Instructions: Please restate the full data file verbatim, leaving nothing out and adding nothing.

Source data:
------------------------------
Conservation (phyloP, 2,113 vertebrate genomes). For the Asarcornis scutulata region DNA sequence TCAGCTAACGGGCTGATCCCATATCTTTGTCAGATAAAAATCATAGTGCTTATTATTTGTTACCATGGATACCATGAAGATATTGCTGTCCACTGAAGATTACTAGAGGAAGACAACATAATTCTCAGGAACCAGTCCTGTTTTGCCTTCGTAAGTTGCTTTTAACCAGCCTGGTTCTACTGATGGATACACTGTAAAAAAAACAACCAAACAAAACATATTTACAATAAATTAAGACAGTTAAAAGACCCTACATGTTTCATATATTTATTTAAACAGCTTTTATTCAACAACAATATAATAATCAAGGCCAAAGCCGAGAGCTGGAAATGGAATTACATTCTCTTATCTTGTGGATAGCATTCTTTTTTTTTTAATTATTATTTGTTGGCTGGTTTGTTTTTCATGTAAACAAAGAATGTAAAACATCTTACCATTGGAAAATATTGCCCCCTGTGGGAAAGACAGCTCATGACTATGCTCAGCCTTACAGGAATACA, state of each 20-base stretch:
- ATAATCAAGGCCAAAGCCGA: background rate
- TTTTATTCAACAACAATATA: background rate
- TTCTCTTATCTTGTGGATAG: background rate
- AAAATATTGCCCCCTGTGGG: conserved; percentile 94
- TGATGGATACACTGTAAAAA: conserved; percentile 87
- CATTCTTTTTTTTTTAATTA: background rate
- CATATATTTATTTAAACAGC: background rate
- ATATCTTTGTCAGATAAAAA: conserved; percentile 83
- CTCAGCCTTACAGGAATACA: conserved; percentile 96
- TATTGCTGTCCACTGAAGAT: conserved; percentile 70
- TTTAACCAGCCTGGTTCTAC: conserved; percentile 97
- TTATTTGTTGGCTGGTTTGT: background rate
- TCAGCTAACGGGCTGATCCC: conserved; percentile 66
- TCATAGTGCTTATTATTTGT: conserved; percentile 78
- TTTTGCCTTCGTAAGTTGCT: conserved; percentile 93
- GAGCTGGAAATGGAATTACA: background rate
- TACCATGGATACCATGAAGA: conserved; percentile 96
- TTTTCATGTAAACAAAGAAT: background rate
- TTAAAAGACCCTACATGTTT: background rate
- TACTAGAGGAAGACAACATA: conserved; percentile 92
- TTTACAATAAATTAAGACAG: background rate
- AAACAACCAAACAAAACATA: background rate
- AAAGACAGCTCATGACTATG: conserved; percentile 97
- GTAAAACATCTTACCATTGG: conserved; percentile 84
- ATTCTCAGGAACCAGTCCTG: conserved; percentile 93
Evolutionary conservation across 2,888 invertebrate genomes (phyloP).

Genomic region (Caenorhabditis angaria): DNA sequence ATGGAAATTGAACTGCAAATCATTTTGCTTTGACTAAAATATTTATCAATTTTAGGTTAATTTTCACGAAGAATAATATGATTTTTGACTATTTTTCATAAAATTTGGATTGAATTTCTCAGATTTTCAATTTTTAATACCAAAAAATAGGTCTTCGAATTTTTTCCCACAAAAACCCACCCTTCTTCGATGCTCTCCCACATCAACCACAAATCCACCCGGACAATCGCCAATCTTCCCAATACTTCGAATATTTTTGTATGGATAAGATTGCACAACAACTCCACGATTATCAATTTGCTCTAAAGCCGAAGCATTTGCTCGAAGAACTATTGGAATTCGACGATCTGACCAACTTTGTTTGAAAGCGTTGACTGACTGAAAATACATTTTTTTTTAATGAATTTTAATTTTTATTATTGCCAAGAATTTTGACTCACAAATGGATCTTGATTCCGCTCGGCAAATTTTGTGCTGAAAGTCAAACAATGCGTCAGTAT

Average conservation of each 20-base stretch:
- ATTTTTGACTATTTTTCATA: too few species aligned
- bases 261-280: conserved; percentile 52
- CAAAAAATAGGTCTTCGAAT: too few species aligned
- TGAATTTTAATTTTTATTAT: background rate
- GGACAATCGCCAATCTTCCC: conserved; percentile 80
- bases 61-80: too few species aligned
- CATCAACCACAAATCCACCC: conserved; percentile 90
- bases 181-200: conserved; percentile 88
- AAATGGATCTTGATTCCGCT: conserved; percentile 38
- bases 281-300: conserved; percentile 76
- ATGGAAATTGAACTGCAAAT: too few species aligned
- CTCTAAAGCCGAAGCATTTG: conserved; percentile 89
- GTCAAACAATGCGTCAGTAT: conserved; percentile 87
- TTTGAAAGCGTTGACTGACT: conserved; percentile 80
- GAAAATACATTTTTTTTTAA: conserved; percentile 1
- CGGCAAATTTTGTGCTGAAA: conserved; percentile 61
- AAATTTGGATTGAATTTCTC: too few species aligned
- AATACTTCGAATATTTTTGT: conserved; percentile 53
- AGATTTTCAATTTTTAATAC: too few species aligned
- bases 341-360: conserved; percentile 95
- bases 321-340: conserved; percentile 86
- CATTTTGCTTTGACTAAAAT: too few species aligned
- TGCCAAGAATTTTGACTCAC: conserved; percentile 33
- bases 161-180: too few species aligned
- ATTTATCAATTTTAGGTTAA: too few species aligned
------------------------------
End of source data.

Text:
Conservation (phyloP, 2,113 vertebrate genomes). For the Asarcornis scutulata region DNA sequence TCAGCTAACGGGCTGATCCCATATCTTTGTCAGATAAAAATCATAGTGCTTATTATTTGTTACCATGGATACCATGAAGATATTGCTGTCCACTGAAGATTACTAGAGGAAGACAACATAATTCTCAGGAACCAGTCCTGTTTTGCCTTCGTAAGTTGCTTTTAACCAGCCTGGTTCTACTGATGGATACACTGTAAAAAAAACAACCAAACAAAACATATTTACAATAAATTAAGACAGTTAAAAGACCCTACATGTTTCATATATTTATTTAAACAGCTTTTATTCAACAACAATATAATAATCAAGGCCAAAGCCGAGAGCTGGAAATGGAATTACATTCTCTTATCTTGTGGATAGCATTCTTTTTTTTTTAATTATTATTTGTTGGCTGGTTTGTTTTTCATGTAAACAAAGAATGTAAAACATCTTACCATTGGAAAATATTGCCCCCTGTGGGAAAGACAGCTCATGACTATGCTCAGCCTTACAGGAATACA, state of each 20-base stretch:
- ATAATCAAGGCCAAAGCCGA: background rate
- TTTTATTCAACAACAATATA: background rate
- TTCTCTTATCTTGTGGATAG: background rate
- AAAATATTGCCCCCTGTGGG: conserved; percentile 94
- TGATGGATACACTGTAAAAA: conserved; percentile 87
- CATTCTTTTTTTTTTAATTA: background rate
- CATATATTTATTTAAACAGC: background rate
- ATATCTTTGTCAGATAAAAA: conserved; percentile 83
- CTCAGCCTTACAGGAATACA: conserved; percentile 96
- TATTGCTGTCCACTGAAGAT: conserved; percentile 70
- TTTAACCAGCCTGGTTCTAC: conserved; percentile 97
- TTATTTGTTGGCTGGTTTGT: background rate
- TCAGCTAACGGGCTGATCCC: conserved; percentile 66
- TCATAGTGCTTATTATTTGT: conserved; percentile 78
- TTTTGCCTTCGTAAGTTGCT: conserved; percentile 93
- GAGCTGGAAATGGAATTACA: background rate
- TACCATGGATACCATGAAGA: conserved; percentile 96
- TTTTCATGTAAACAAAGAAT: background rate
- TTAAAAGACCCTACATGTTT: background rate
- TACTAGAGGAAGACAACATA: conserved; percentile 92
- TTTACAATAAATTAAGACAG: background rate
- AAACAACCAAACAAAACATA: background rate
- AAAGACAGCTCATGACTATG: conserved; percentile 97
- GTAAAACATCTTACCATTGG: conserved; percentile 84
- ATTCTCAGGAACCAGTCCTG: conserved; percentile 93
Evolutionary conservation across 2,888 invertebrate genomes (phyloP).

Genomic region (Caenorhabditis angaria): DNA sequence ATGGAAATTGAACTGCAAATCATTTTGCTTTGACTAAAATATTTATCAATTTTAGGTTAATTTTCACGAAGAATAATATGATTTTTGACTATTTTTCATAAAATTTGGATTGAATTTCTCAGATTTTCAATTTTTAATACCAAAAAATAGGTCTTCGAATTTTTTCCCACAAAAACCCACCCTTCTTCGATGCTCTCCCACATCAACCACAAATCCACCCGGACAATCGCCAATCTTCCCAATACTTCGAATATTTTTGTATGGATAAGATTGCACAACAACTCCACGATTATCAATTTGCTCTAAAGCCGAAGCATTTGCTCGAAGAACTATTGGAATTCGACGATCTGACCAACTTTGTTTGAAAGCGTTGACTGACTGAAAATACATTTTTTTTTAATGAATTTTAATTTTTATTATTGCCAAGAATTTTGACTCACAAATGGATCTTGATTCCGCTCGGCAAATTTTGTGCTGAAAGTCAAACAATGCGTCAGTAT

Average conservation of each 20-base stretch:
- ATTTTTGACTATTTTTCATA: too few species aligned
- bases 261-280: conserved; percentile 52
- CAAAAAATAGGTCTTCGAAT: too few species aligned
- TGAATTTTAATTTTTATTAT: background rate
- GGACAATCGCCAATCTTCCC: conserved; percentile 80
- bases 61-80: too few species aligned
- CATCAACCACAAATCCACCC: conserved; percentile 90
- bases 181-200: conserved; percentile 88
- AAATGGATCTTGATTCCGCT: conserved; percentile 38
- bases 281-300: conserved; percentile 76
- ATGGAAATTGAACTGCAAAT: too few species aligned
- CTCTAAAGCCGAAGCATTTG: conserved; percentile 89
- GTCAAACAATGCGTCAGTAT: conserved; percentile 87
- TTTGAAAGCGTTGACTGACT: conserved; percentile 80
- GAAAATACATTTTTTTTTAA: conserved; percentile 1
- CGGCAAATTTTGTGCTGAAA: conserved; percentile 61
- AAATTTGGATTGAATTTCTC: too few species aligned
- AATACTTCGAATATTTTTGT: conserved; percentile 53
- AGATTTTCAATTTTTAATAC: too few species aligned
- bases 341-360: conserved; percentile 95
- bases 321-340: conserved; percentile 86
- CATTTTGCTTTGACTAAAAT: too few species aligned
- TGCCAAGAATTTTGACTCAC: conserved; percentile 33
- bases 161-180: too few species aligned
- ATTTATCAATTTTAGGTTAA: too few species aligned